The blue chip FTSE 100 <.FTSE> index closed down 0.4 percent at 7,612.61 points on Thursday, with the pound on track for its best month against the dollar in almost nine years and at its highest since the June 2016 Brexit referendum.
Drinks maker Diageo (>> Diageo) dipped 0.2 percent after saying it expected foreign exchange swings to take a bigger than expected bite out of sales and profits.
Among other big dollar earners, aerospace company Rolls-Royce (>> Rolls-Royce) fell 2.3 percent and British American Tobacco fell 2.1 percent.
"A good marker is if we hold above 1.40 in cable, then that could be the line in the sand between more durable strength and something that's going to be consistently an issue for the big multinationals listed in the UK who have lots of foreign earnings," said Jasper Lawler, head of research at London Capital Group, referring to the sterling/dollar exchange rate.
With nearly a quarter of the FTSE 100 made up of energy and mining companies, some see rising commodity prices attenuating the impact of sterling's rally.
"The current strength in the commodity complex might actually drive the FTSE 100 to overcome the traditional negative correlation between UK large caps and cable (GBP/USD), in our view," said Edmund Shing, head of equity derivatives strategy at BNP Paribas.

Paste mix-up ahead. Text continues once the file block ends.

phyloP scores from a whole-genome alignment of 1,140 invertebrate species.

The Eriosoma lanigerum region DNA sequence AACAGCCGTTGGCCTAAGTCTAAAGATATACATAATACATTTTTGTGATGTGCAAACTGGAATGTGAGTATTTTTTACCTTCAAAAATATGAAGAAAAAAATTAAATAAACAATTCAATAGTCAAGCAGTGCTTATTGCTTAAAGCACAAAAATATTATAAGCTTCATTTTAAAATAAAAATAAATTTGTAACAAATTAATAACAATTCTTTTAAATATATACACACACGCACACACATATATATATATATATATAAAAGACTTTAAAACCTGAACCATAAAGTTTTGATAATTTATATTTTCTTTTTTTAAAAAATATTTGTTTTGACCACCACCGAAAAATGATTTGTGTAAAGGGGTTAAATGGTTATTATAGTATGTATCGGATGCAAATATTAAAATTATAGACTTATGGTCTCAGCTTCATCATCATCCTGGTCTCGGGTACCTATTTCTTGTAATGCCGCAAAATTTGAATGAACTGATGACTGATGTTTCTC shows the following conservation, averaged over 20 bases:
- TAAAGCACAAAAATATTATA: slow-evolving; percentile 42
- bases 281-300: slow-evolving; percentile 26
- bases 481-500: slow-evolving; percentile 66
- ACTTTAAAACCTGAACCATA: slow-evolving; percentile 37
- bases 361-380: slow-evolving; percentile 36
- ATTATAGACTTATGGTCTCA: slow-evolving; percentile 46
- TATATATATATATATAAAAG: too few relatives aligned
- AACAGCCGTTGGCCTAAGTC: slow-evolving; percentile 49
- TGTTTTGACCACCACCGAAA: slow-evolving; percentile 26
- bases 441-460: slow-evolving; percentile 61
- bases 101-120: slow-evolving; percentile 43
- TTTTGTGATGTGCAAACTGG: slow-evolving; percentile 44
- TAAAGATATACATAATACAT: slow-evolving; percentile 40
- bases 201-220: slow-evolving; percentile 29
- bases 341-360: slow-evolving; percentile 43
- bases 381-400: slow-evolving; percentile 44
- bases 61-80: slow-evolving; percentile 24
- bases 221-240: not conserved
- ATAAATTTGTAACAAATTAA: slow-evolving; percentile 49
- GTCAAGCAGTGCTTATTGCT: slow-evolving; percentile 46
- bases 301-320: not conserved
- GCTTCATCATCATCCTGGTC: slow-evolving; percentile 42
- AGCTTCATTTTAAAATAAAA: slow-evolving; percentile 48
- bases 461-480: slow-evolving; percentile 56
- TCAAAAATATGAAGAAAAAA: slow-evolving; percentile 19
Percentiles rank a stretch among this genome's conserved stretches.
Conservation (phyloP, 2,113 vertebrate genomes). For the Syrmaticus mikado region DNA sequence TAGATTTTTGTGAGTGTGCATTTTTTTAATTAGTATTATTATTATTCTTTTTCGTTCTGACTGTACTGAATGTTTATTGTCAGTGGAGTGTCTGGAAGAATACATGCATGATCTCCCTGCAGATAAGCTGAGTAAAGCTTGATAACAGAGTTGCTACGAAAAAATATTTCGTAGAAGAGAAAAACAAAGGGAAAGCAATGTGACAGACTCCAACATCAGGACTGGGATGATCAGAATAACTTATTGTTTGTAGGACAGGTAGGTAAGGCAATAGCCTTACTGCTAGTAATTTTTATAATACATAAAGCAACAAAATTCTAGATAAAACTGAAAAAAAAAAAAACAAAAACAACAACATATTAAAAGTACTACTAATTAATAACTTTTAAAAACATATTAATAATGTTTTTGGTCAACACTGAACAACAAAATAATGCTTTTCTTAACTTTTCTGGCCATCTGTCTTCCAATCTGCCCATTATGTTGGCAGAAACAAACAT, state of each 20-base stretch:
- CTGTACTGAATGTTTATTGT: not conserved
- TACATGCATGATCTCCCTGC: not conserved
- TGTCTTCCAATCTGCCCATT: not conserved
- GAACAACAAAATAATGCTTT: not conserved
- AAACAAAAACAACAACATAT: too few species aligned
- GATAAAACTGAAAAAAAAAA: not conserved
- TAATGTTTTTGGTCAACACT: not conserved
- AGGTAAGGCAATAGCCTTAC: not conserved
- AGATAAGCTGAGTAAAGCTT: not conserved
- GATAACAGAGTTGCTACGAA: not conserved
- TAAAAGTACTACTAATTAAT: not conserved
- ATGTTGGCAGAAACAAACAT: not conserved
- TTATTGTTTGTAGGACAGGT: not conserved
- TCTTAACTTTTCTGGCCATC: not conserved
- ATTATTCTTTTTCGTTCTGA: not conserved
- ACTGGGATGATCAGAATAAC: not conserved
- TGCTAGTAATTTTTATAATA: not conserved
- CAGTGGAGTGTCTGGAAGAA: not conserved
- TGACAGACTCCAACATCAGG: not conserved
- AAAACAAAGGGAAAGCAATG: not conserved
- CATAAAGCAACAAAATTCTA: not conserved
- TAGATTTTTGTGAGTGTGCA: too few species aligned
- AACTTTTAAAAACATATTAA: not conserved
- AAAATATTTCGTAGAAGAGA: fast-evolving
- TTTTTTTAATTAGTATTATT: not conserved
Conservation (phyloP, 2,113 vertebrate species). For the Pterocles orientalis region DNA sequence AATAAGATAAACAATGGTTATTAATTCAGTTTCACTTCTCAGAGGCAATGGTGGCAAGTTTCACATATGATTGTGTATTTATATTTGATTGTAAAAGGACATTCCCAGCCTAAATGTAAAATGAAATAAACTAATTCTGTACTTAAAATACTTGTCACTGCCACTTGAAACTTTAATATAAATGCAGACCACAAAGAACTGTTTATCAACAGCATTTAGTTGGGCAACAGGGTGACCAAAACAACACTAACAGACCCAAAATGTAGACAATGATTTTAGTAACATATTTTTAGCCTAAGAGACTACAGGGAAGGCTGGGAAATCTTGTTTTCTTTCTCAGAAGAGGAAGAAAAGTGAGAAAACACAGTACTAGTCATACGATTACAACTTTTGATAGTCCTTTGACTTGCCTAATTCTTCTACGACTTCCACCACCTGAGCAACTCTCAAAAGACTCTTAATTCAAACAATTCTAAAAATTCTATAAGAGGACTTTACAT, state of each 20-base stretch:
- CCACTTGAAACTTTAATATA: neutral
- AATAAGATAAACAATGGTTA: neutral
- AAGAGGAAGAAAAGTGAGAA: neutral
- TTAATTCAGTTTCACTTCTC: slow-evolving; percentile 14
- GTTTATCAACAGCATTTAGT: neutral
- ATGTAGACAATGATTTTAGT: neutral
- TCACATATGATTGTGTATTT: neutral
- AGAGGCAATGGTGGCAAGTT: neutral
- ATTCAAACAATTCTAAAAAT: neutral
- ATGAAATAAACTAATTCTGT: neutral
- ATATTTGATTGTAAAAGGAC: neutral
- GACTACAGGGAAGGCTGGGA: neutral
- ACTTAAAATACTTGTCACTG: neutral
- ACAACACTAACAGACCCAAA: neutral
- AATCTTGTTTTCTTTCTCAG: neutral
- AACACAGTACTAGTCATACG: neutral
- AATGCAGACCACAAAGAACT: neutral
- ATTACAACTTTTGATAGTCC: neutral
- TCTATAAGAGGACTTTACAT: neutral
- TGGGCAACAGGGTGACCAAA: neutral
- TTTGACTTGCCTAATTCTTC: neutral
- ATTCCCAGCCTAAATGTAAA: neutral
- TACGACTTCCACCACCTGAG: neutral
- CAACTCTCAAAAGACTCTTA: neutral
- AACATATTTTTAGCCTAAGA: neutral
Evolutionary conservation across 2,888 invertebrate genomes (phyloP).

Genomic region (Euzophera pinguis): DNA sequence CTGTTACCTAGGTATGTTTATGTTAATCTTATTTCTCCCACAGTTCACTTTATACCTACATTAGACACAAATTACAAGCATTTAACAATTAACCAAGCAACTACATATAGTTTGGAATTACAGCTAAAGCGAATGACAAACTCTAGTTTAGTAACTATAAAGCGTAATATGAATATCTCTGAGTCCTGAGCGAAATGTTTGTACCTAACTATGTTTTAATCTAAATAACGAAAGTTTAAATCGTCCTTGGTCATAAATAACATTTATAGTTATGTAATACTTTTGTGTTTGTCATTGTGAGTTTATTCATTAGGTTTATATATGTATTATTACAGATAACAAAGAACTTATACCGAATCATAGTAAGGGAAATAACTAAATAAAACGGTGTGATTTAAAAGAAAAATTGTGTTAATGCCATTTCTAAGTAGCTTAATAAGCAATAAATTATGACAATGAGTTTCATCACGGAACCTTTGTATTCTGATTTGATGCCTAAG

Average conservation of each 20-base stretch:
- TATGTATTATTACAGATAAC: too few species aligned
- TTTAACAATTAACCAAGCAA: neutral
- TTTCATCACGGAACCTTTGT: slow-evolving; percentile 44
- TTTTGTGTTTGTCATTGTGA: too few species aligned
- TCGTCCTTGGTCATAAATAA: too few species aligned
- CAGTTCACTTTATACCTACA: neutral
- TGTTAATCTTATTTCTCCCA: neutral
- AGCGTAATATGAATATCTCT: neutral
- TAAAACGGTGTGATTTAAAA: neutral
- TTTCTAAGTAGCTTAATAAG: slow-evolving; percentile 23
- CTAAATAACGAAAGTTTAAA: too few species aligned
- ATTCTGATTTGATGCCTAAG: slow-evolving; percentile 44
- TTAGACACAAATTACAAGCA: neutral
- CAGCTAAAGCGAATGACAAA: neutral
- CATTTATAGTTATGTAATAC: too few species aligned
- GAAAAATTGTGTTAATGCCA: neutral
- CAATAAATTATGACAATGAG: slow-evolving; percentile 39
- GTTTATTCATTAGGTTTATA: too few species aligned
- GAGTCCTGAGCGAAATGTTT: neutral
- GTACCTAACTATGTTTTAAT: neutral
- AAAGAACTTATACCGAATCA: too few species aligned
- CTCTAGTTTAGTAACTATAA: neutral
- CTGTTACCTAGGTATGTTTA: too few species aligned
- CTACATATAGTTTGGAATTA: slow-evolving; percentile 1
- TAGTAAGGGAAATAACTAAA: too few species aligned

Changes in broker ratings were the main driver behind individual moves on the FTSE, as analysts mulled over recent company updates.
Medical technology firm Smith & Nephew (>> Smith & Nephew) was the biggest gainer, up 4.1 percent after JPMorgan raised its view on the stock to "overweight" from "neutral".
JPMorgan analysts said a pull-back in the firm's shares offered a compelling entry point, highlighting forex and tax rates as two important tailwinds for Smith & Nephew.
Shares in retailer Next (>> Next) also advanced, up 3.1 percent after RBC raised its rating on the stock to "outperform" from "sector perform", citing an improved sales outlook and recent sterling strength versus the dollar.
Software firm Sage Group (>> The Sage Group plc) declined a further 2.3 percent following Wednesday's disappointing figures for revenue growth in the first quarter.
Earnings were front and centre of the action among British mid caps, which declined 0.3 percent.
Kier Group (>> Kier Group plc) jumped 15 percent following an upbeat trading statement, while UK lender Close Brothers (>> Close Brothers Group) rose 8.1 percent after saying it expected to see a rise in first-half profit.
Meanwhile Renishaw (>> Renishaw plc) dropped 15 percent after giving a half-year update.
(Reporting by Kit Rees; Editing by Alison Williams)
By Kit Rees